Orchards of crisp apples and juicy peaches can make for a sweet life. But fruit farmers like southwest Michigan’s Bill Schultz face growing risks and uncertainty. Schultz, a third generation farmer, says that growing fruit in the Midwest has always been challenging, but the effects of climate change are making it even tougher today.

Schultz Farm sign

Schultz: “Those extremes have always existed, but they seem to be more prevalent these days.”

Last winter’s deep freeze was fatal to many of the fruit trees at Schultz’s Fruitridge Farms – trees that also experienced destructive heat waves and extreme rains in the summer. So to increase his odds of success, Schultz is cultivating a wider variety of crops. In addition to the standards – apples, peaches, pears, grapes, and berries – his farm now produces asparagus, honey, maple syrup, craft cider, and even bison meat. So if one crop fails, hopefully another one will do well. But variety and versatility can only take farmers so far.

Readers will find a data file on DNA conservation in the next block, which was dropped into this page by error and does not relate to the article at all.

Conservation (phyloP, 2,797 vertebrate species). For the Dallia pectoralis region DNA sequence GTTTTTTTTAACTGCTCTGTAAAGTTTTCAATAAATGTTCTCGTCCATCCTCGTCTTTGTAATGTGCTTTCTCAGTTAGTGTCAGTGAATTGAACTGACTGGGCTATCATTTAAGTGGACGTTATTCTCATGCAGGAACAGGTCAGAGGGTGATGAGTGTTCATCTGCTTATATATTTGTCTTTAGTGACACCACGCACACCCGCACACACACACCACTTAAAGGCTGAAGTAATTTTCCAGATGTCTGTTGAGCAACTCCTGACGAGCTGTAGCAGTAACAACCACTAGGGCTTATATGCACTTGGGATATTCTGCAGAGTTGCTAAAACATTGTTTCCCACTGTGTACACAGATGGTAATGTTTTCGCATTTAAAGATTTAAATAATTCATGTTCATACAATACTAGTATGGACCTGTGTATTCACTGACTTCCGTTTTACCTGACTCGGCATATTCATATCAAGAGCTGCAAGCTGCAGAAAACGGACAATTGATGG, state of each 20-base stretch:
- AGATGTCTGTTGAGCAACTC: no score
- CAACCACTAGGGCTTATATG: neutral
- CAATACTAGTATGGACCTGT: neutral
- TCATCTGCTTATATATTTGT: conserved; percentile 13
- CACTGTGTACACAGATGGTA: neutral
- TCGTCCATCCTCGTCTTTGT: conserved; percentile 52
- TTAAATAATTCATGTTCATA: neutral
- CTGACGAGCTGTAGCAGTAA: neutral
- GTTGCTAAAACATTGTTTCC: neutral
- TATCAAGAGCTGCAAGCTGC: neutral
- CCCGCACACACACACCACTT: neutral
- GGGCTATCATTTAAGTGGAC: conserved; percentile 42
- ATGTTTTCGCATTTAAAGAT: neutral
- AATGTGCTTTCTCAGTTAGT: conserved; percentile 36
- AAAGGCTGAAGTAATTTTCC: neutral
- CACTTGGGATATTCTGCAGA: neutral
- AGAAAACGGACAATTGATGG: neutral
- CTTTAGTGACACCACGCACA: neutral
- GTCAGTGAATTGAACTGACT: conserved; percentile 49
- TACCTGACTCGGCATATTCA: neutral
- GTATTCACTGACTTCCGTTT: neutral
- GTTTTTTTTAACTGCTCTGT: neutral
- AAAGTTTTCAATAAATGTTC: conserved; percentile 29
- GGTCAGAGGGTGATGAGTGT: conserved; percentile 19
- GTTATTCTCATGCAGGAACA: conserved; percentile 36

Level of education does not matter ... 'the weather is above us all.' Click To Tweet

Schultz: “In 2012 we lost all of our crops. It does not matter what level of education or skill set I possess, the weather is above us all.”

But Schultz remains optimistic that by hedging his bets with a diverse menu of products, his farm can make it through the bad years and thrive.

Reporting credit: ChavoBart Digital Media/Evan Lowenstein.
Photo source: Schultz Fruit Ridge Farm website.

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Schultz Fruit Ridge Farm

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